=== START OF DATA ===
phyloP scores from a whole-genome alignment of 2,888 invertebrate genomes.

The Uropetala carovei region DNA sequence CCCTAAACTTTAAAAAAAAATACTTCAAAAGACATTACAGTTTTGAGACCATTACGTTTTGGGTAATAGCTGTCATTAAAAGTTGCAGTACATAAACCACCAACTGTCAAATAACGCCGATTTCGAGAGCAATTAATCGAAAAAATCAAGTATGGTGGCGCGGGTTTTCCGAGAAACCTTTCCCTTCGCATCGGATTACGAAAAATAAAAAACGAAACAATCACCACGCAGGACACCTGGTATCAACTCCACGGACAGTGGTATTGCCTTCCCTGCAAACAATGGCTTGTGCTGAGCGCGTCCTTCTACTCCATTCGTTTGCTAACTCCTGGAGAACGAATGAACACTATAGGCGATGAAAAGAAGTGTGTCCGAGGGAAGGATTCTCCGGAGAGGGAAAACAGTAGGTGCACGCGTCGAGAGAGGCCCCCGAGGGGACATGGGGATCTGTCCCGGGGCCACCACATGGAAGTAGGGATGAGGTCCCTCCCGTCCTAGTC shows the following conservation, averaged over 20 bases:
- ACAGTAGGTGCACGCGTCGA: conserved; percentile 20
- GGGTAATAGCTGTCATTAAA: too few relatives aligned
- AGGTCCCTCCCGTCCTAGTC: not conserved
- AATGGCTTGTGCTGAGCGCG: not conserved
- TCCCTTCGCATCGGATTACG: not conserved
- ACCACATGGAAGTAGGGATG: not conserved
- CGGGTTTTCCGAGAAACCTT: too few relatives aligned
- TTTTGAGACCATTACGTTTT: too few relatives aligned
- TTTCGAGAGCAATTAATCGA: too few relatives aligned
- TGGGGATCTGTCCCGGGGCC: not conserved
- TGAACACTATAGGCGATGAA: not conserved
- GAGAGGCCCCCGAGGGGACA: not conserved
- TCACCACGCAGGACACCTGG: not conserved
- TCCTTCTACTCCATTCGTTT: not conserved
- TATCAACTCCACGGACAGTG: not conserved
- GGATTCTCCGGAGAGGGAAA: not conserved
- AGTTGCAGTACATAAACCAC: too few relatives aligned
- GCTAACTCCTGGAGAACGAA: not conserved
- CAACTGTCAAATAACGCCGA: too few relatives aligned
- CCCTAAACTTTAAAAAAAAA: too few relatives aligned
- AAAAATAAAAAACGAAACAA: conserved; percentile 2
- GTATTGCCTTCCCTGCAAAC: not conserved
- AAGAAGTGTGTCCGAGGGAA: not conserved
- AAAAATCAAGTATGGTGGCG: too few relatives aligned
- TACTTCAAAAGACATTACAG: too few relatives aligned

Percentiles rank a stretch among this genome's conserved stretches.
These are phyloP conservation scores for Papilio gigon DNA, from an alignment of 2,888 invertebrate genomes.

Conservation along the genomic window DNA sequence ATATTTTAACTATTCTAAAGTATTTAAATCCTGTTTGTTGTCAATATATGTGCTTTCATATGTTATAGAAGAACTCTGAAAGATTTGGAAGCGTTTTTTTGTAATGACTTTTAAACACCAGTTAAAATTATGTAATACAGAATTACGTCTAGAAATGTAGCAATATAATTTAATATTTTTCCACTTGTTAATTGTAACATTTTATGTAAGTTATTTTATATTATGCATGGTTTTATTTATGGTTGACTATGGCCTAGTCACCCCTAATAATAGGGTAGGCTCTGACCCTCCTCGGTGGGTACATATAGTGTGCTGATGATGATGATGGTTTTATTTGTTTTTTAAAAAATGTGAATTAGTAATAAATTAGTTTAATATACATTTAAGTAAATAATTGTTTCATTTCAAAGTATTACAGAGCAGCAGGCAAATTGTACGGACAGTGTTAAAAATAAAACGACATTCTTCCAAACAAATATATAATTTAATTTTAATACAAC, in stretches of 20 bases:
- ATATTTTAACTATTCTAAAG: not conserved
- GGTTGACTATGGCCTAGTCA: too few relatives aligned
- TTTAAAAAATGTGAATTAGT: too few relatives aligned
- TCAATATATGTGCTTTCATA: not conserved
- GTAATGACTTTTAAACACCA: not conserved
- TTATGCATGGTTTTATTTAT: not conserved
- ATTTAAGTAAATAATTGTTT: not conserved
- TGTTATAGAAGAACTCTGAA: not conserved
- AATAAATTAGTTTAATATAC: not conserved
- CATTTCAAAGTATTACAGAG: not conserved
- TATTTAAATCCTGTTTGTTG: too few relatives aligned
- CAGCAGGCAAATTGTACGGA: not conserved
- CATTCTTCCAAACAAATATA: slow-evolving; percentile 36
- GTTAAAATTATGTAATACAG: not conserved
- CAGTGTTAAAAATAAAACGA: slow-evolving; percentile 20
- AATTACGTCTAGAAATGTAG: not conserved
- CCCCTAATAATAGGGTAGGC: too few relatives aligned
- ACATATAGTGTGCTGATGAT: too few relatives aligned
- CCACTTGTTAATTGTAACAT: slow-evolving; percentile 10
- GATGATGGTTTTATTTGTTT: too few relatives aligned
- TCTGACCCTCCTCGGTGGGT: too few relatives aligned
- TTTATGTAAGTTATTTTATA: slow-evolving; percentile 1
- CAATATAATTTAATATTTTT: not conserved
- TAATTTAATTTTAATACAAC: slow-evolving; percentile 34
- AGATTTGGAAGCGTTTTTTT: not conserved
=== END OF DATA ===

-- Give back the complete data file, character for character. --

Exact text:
phyloP scores from a whole-genome alignment of 2,888 invertebrate genomes.

The Uropetala carovei region DNA sequence CCCTAAACTTTAAAAAAAAATACTTCAAAAGACATTACAGTTTTGAGACCATTACGTTTTGGGTAATAGCTGTCATTAAAAGTTGCAGTACATAAACCACCAACTGTCAAATAACGCCGATTTCGAGAGCAATTAATCGAAAAAATCAAGTATGGTGGCGCGGGTTTTCCGAGAAACCTTTCCCTTCGCATCGGATTACGAAAAATAAAAAACGAAACAATCACCACGCAGGACACCTGGTATCAACTCCACGGACAGTGGTATTGCCTTCCCTGCAAACAATGGCTTGTGCTGAGCGCGTCCTTCTACTCCATTCGTTTGCTAACTCCTGGAGAACGAATGAACACTATAGGCGATGAAAAGAAGTGTGTCCGAGGGAAGGATTCTCCGGAGAGGGAAAACAGTAGGTGCACGCGTCGAGAGAGGCCCCCGAGGGGACATGGGGATCTGTCCCGGGGCCACCACATGGAAGTAGGGATGAGGTCCCTCCCGTCCTAGTC shows the following conservation, averaged over 20 bases:
- ACAGTAGGTGCACGCGTCGA: conserved; percentile 20
- GGGTAATAGCTGTCATTAAA: too few relatives aligned
- AGGTCCCTCCCGTCCTAGTC: not conserved
- AATGGCTTGTGCTGAGCGCG: not conserved
- TCCCTTCGCATCGGATTACG: not conserved
- ACCACATGGAAGTAGGGATG: not conserved
- CGGGTTTTCCGAGAAACCTT: too few relatives aligned
- TTTTGAGACCATTACGTTTT: too few relatives aligned
- TTTCGAGAGCAATTAATCGA: too few relatives aligned
- TGGGGATCTGTCCCGGGGCC: not conserved
- TGAACACTATAGGCGATGAA: not conserved
- GAGAGGCCCCCGAGGGGACA: not conserved
- TCACCACGCAGGACACCTGG: not conserved
- TCCTTCTACTCCATTCGTTT: not conserved
- TATCAACTCCACGGACAGTG: not conserved
- GGATTCTCCGGAGAGGGAAA: not conserved
- AGTTGCAGTACATAAACCAC: too few relatives aligned
- GCTAACTCCTGGAGAACGAA: not conserved
- CAACTGTCAAATAACGCCGA: too few relatives aligned
- CCCTAAACTTTAAAAAAAAA: too few relatives aligned
- AAAAATAAAAAACGAAACAA: conserved; percentile 2
- GTATTGCCTTCCCTGCAAAC: not conserved
- AAGAAGTGTGTCCGAGGGAA: not conserved
- AAAAATCAAGTATGGTGGCG: too few relatives aligned
- TACTTCAAAAGACATTACAG: too few relatives aligned

Percentiles rank a stretch among this genome's conserved stretches.
These are phyloP conservation scores for Papilio gigon DNA, from an alignment of 2,888 invertebrate genomes.

Conservation along the genomic window DNA sequence ATATTTTAACTATTCTAAAGTATTTAAATCCTGTTTGTTGTCAATATATGTGCTTTCATATGTTATAGAAGAACTCTGAAAGATTTGGAAGCGTTTTTTTGTAATGACTTTTAAACACCAGTTAAAATTATGTAATACAGAATTACGTCTAGAAATGTAGCAATATAATTTAATATTTTTCCACTTGTTAATTGTAACATTTTATGTAAGTTATTTTATATTATGCATGGTTTTATTTATGGTTGACTATGGCCTAGTCACCCCTAATAATAGGGTAGGCTCTGACCCTCCTCGGTGGGTACATATAGTGTGCTGATGATGATGATGGTTTTATTTGTTTTTTAAAAAATGTGAATTAGTAATAAATTAGTTTAATATACATTTAAGTAAATAATTGTTTCATTTCAAAGTATTACAGAGCAGCAGGCAAATTGTACGGACAGTGTTAAAAATAAAACGACATTCTTCCAAACAAATATATAATTTAATTTTAATACAAC, in stretches of 20 bases:
- ATATTTTAACTATTCTAAAG: not conserved
- GGTTGACTATGGCCTAGTCA: too few relatives aligned
- TTTAAAAAATGTGAATTAGT: too few relatives aligned
- TCAATATATGTGCTTTCATA: not conserved
- GTAATGACTTTTAAACACCA: not conserved
- TTATGCATGGTTTTATTTAT: not conserved
- ATTTAAGTAAATAATTGTTT: not conserved
- TGTTATAGAAGAACTCTGAA: not conserved
- AATAAATTAGTTTAATATAC: not conserved
- CATTTCAAAGTATTACAGAG: not conserved
- TATTTAAATCCTGTTTGTTG: too few relatives aligned
- CAGCAGGCAAATTGTACGGA: not conserved
- CATTCTTCCAAACAAATATA: slow-evolving; percentile 36
- GTTAAAATTATGTAATACAG: not conserved
- CAGTGTTAAAAATAAAACGA: slow-evolving; percentile 20
- AATTACGTCTAGAAATGTAG: not conserved
- CCCCTAATAATAGGGTAGGC: too few relatives aligned
- ACATATAGTGTGCTGATGAT: too few relatives aligned
- CCACTTGTTAATTGTAACAT: slow-evolving; percentile 10
- GATGATGGTTTTATTTGTTT: too few relatives aligned
- TCTGACCCTCCTCGGTGGGT: too few relatives aligned
- TTTATGTAAGTTATTTTATA: slow-evolving; percentile 1
- CAATATAATTTAATATTTTT: not conserved
- TAATTTAATTTTAATACAAC: slow-evolving; percentile 34
- AGATTTGGAAGCGTTTTTTT: not conserved